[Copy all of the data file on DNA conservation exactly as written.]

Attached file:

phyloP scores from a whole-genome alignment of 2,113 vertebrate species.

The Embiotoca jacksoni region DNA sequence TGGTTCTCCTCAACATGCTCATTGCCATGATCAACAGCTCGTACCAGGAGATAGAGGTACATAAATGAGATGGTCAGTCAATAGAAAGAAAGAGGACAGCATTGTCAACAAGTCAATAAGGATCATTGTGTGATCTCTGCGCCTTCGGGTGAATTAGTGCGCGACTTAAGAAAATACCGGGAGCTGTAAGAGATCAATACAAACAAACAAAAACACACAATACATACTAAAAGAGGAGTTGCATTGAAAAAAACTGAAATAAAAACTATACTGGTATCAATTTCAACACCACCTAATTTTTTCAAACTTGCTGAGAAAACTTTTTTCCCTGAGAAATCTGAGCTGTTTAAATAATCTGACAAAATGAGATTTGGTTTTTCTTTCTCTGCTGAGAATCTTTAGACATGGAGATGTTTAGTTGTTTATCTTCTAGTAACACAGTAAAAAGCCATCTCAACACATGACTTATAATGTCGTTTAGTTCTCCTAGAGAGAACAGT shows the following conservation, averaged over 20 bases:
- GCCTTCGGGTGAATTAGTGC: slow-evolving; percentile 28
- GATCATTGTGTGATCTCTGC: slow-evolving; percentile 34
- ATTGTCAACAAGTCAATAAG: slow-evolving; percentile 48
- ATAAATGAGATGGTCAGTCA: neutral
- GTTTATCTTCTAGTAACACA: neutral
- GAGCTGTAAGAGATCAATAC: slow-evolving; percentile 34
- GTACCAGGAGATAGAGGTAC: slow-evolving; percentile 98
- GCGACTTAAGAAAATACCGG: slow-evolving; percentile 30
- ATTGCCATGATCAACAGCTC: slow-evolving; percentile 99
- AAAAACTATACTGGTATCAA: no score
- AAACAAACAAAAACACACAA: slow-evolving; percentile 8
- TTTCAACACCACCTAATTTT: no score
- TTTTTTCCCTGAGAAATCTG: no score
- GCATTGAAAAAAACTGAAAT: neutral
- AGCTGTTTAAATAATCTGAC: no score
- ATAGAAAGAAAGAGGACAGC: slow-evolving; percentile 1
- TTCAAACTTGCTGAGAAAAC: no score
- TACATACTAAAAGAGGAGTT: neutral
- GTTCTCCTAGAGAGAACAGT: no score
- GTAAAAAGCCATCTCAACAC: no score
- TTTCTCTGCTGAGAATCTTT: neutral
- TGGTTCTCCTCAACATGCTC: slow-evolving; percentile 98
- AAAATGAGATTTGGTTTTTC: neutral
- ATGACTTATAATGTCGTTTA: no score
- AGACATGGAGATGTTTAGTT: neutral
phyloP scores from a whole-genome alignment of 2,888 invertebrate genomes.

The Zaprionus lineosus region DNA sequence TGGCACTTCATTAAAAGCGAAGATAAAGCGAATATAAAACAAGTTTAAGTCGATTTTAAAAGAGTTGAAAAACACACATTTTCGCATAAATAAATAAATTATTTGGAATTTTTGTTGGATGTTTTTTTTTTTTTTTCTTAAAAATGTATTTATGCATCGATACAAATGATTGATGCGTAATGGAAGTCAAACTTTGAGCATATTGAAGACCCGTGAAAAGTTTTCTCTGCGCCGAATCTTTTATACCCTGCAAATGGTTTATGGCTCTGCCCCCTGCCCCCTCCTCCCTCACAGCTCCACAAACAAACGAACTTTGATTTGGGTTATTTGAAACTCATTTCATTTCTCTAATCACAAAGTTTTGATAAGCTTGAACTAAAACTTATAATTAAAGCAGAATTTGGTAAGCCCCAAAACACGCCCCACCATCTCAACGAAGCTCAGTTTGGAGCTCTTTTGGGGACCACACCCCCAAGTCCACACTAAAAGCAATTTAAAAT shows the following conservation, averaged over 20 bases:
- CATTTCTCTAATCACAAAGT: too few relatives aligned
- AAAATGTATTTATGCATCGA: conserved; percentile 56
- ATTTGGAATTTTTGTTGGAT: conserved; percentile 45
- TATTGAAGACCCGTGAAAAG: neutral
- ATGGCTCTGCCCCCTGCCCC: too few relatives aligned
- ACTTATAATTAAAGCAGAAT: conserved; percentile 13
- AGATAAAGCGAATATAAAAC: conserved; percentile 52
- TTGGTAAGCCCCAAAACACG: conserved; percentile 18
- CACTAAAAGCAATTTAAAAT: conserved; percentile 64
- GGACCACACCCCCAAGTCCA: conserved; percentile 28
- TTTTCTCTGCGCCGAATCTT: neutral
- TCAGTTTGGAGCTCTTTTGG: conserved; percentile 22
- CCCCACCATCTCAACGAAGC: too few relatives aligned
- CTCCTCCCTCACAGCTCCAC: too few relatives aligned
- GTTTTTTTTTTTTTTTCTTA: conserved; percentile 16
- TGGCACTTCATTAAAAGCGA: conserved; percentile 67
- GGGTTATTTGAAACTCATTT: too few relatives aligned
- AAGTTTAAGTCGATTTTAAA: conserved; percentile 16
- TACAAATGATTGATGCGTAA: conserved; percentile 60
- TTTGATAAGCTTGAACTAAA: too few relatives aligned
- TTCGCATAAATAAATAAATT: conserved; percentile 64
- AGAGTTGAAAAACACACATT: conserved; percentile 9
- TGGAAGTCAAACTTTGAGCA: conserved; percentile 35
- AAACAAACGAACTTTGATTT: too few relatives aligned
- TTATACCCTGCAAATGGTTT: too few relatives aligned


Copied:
phyloP scores from a whole-genome alignment of 2,113 vertebrate species.

The Embiotoca jacksoni region DNA sequence TGGTTCTCCTCAACATGCTCATTGCCATGATCAACAGCTCGTACCAGGAGATAGAGGTACATAAATGAGATGGTCAGTCAATAGAAAGAAAGAGGACAGCATTGTCAACAAGTCAATAAGGATCATTGTGTGATCTCTGCGCCTTCGGGTGAATTAGTGCGCGACTTAAGAAAATACCGGGAGCTGTAAGAGATCAATACAAACAAACAAAAACACACAATACATACTAAAAGAGGAGTTGCATTGAAAAAAACTGAAATAAAAACTATACTGGTATCAATTTCAACACCACCTAATTTTTTCAAACTTGCTGAGAAAACTTTTTTCCCTGAGAAATCTGAGCTGTTTAAATAATCTGACAAAATGAGATTTGGTTTTTCTTTCTCTGCTGAGAATCTTTAGACATGGAGATGTTTAGTTGTTTATCTTCTAGTAACACAGTAAAAAGCCATCTCAACACATGACTTATAATGTCGTTTAGTTCTCCTAGAGAGAACAGT shows the following conservation, averaged over 20 bases:
- GCCTTCGGGTGAATTAGTGC: slow-evolving; percentile 28
- GATCATTGTGTGATCTCTGC: slow-evolving; percentile 34
- ATTGTCAACAAGTCAATAAG: slow-evolving; percentile 48
- ATAAATGAGATGGTCAGTCA: neutral
- GTTTATCTTCTAGTAACACA: neutral
- GAGCTGTAAGAGATCAATAC: slow-evolving; percentile 34
- GTACCAGGAGATAGAGGTAC: slow-evolving; percentile 98
- GCGACTTAAGAAAATACCGG: slow-evolving; percentile 30
- ATTGCCATGATCAACAGCTC: slow-evolving; percentile 99
- AAAAACTATACTGGTATCAA: no score
- AAACAAACAAAAACACACAA: slow-evolving; percentile 8
- TTTCAACACCACCTAATTTT: no score
- TTTTTTCCCTGAGAAATCTG: no score
- GCATTGAAAAAAACTGAAAT: neutral
- AGCTGTTTAAATAATCTGAC: no score
- ATAGAAAGAAAGAGGACAGC: slow-evolving; percentile 1
- TTCAAACTTGCTGAGAAAAC: no score
- TACATACTAAAAGAGGAGTT: neutral
- GTTCTCCTAGAGAGAACAGT: no score
- GTAAAAAGCCATCTCAACAC: no score
- TTTCTCTGCTGAGAATCTTT: neutral
- TGGTTCTCCTCAACATGCTC: slow-evolving; percentile 98
- AAAATGAGATTTGGTTTTTC: neutral
- ATGACTTATAATGTCGTTTA: no score
- AGACATGGAGATGTTTAGTT: neutral
phyloP scores from a whole-genome alignment of 2,888 invertebrate genomes.

The Zaprionus lineosus region DNA sequence TGGCACTTCATTAAAAGCGAAGATAAAGCGAATATAAAACAAGTTTAAGTCGATTTTAAAAGAGTTGAAAAACACACATTTTCGCATAAATAAATAAATTATTTGGAATTTTTGTTGGATGTTTTTTTTTTTTTTTCTTAAAAATGTATTTATGCATCGATACAAATGATTGATGCGTAATGGAAGTCAAACTTTGAGCATATTGAAGACCCGTGAAAAGTTTTCTCTGCGCCGAATCTTTTATACCCTGCAAATGGTTTATGGCTCTGCCCCCTGCCCCCTCCTCCCTCACAGCTCCACAAACAAACGAACTTTGATTTGGGTTATTTGAAACTCATTTCATTTCTCTAATCACAAAGTTTTGATAAGCTTGAACTAAAACTTATAATTAAAGCAGAATTTGGTAAGCCCCAAAACACGCCCCACCATCTCAACGAAGCTCAGTTTGGAGCTCTTTTGGGGACCACACCCCCAAGTCCACACTAAAAGCAATTTAAAAT shows the following conservation, averaged over 20 bases:
- CATTTCTCTAATCACAAAGT: too few relatives aligned
- AAAATGTATTTATGCATCGA: conserved; percentile 56
- ATTTGGAATTTTTGTTGGAT: conserved; percentile 45
- TATTGAAGACCCGTGAAAAG: neutral
- ATGGCTCTGCCCCCTGCCCC: too few relatives aligned
- ACTTATAATTAAAGCAGAAT: conserved; percentile 13
- AGATAAAGCGAATATAAAAC: conserved; percentile 52
- TTGGTAAGCCCCAAAACACG: conserved; percentile 18
- CACTAAAAGCAATTTAAAAT: conserved; percentile 64
- GGACCACACCCCCAAGTCCA: conserved; percentile 28
- TTTTCTCTGCGCCGAATCTT: neutral
- TCAGTTTGGAGCTCTTTTGG: conserved; percentile 22
- CCCCACCATCTCAACGAAGC: too few relatives aligned
- CTCCTCCCTCACAGCTCCAC: too few relatives aligned
- GTTTTTTTTTTTTTTTCTTA: conserved; percentile 16
- TGGCACTTCATTAAAAGCGA: conserved; percentile 67
- GGGTTATTTGAAACTCATTT: too few relatives aligned
- AAGTTTAAGTCGATTTTAAA: conserved; percentile 16
- TACAAATGATTGATGCGTAA: conserved; percentile 60
- TTTGATAAGCTTGAACTAAA: too few relatives aligned
- TTCGCATAAATAAATAAATT: conserved; percentile 64
- AGAGTTGAAAAACACACATT: conserved; percentile 9
- TGGAAGTCAAACTTTGAGCA: conserved; percentile 35
- AAACAAACGAACTTTGATTT: too few relatives aligned
- TTATACCCTGCAAATGGTTT: too few relatives aligned